A threat actor likely operating out of Nigeria has been engaged in various malicious campaigns for the past five years and it has mainly targeted the aviation industry for the last two, Cisco’s Talos security researchers reveal.
Despite a lack of sophistication, the adversary has remained under the radar by keeping their operation small and through the use of off-the-shelf malware and of several cryptors bought on online forums.
While focusing on the aviation industry, the adversary has conducted other campaigns as well, and was observed spreading AsyncRAT and njRAT for their nefarious purposes. Infected organizations, Talos notes, could fall victim to data theft, financial fraud, or other cyberattacks.
Since at least 2018, the threat actor has been targeting the aviation industry with lure files mentioning “Trip Itinerary Details” and “Bombardier” and using the URL akconsult[.]linkpc[.]net. The domain has been in use since 2015, but Talos’ investigation led to the discovery of signs of malicious activity spreading all the way to 2012.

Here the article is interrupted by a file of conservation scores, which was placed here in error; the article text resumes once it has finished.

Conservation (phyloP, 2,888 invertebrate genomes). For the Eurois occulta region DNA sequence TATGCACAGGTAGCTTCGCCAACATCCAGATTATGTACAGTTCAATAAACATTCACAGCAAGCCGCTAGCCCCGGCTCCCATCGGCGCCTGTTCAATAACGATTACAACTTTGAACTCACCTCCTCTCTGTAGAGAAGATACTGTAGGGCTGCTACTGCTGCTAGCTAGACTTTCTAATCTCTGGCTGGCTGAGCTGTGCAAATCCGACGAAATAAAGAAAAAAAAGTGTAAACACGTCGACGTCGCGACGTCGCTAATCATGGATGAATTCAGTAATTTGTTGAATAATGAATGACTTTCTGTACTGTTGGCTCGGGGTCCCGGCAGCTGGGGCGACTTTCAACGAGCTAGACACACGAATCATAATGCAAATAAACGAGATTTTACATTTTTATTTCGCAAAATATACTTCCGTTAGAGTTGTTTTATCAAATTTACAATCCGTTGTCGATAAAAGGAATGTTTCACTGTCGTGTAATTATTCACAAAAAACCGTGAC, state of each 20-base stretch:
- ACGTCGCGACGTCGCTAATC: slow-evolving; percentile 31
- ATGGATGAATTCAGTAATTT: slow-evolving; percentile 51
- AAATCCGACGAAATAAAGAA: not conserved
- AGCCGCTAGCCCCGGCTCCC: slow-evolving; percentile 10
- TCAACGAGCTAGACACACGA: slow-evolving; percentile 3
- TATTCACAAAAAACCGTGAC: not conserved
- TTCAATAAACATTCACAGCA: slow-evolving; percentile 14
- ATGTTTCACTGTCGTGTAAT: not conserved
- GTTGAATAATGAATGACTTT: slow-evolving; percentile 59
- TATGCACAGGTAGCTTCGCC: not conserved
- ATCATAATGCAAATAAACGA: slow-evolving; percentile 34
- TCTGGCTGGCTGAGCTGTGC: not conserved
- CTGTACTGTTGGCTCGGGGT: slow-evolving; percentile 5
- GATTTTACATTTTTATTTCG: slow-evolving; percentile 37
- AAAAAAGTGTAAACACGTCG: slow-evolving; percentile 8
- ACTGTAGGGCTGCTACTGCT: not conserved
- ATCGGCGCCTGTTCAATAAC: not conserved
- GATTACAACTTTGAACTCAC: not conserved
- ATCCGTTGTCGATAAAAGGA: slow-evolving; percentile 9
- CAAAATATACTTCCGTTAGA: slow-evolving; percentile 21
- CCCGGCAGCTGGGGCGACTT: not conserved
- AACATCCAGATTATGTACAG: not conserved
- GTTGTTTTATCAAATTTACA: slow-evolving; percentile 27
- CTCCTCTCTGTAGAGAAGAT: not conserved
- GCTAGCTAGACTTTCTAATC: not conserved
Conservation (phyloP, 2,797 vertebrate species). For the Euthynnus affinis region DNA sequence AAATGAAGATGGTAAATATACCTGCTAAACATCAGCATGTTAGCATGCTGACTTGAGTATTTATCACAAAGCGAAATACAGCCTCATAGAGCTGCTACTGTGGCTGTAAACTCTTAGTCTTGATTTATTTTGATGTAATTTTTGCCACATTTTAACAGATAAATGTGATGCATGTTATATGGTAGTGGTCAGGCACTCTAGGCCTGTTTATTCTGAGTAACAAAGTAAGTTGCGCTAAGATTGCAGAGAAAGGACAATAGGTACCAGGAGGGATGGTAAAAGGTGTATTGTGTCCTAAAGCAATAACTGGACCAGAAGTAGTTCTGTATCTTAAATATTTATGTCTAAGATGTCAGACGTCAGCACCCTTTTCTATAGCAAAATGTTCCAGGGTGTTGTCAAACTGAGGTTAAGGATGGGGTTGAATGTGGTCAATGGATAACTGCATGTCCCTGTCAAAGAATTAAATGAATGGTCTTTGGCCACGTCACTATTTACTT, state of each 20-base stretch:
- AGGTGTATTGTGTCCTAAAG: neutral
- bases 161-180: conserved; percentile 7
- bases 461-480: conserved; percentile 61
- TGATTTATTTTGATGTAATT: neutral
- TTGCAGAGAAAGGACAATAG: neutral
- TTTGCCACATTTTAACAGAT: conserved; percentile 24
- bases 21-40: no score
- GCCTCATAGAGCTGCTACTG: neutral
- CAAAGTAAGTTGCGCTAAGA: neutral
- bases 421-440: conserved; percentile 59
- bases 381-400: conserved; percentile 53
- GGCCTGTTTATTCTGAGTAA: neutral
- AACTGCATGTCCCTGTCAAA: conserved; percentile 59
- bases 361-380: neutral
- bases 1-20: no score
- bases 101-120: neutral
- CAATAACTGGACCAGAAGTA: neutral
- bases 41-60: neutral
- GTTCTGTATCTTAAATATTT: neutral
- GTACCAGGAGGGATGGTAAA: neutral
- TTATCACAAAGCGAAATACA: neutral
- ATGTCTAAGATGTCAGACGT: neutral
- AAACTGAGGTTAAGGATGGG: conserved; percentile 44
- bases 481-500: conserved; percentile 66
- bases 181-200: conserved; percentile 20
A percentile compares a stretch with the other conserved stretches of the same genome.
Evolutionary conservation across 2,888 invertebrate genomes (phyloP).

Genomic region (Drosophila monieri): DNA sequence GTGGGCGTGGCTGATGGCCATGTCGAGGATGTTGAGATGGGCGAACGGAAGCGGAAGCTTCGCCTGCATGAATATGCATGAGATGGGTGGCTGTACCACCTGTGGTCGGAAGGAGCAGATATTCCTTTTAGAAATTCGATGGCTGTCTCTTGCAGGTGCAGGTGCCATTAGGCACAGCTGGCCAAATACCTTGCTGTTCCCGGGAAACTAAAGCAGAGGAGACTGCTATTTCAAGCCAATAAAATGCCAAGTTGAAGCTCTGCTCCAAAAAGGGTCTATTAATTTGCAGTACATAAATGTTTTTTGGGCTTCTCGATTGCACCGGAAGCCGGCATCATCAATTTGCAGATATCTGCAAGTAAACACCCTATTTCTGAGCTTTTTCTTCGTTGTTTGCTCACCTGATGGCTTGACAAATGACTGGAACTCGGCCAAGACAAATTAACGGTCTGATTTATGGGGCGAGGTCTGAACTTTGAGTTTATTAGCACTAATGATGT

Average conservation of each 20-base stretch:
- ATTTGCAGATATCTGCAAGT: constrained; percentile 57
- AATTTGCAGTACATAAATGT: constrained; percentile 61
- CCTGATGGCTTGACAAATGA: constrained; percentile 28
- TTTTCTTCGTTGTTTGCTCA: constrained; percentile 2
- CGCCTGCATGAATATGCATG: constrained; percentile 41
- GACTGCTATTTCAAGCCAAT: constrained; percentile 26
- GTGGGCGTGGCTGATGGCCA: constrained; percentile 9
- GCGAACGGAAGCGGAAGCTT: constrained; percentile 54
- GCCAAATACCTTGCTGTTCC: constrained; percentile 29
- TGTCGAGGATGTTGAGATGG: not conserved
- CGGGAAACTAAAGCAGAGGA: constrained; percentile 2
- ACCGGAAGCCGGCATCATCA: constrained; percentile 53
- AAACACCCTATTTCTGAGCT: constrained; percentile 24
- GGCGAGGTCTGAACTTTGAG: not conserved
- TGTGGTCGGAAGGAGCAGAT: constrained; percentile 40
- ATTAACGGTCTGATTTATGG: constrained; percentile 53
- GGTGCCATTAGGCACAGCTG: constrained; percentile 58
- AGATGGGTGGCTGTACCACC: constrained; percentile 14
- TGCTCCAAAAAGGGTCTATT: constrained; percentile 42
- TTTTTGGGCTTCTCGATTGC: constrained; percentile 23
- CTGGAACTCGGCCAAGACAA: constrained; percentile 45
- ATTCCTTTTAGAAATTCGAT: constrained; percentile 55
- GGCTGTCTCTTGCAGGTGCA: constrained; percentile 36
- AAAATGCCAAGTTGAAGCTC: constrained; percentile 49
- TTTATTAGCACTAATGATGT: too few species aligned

Talos, which refers to the recent campaign as Operation Layover, believes that the adversary initially used the CyberGate malware, but then moved to other off-the-shelf tools, including AsyncRAT and njRAT. The threat actor also purchased and employed various cryptors that helped it avoid detection.
After identifying several malware samples linked to the recent attacks, the researchers also discovered additional domains, most of which were first seen in May or June this year. Furthermore, they identified other domains that the threat actor used in campaigns not related to aviation.
The security researchers were also able to identify several online handles used by the threat actor, including some employed on hacking forums, and eventually discovered an email account, a Telegram account, and a Skype username associated with the malicious activity.
As Talos points out, running numerous smaller campaigns has allowed the threat actor to conduct a continuous operation for several years, undetected. Furthermore, the activity is expected to continue even after exposure, with the adversary likely only abandoning command and control (C&C) hostnames and changing their cryptor and initial vector to stay undetected.
“The black market for web cookies, tokens and valid credentials is way too valuable when compared with the economy in their home countries for them to stop,” Talos notes.
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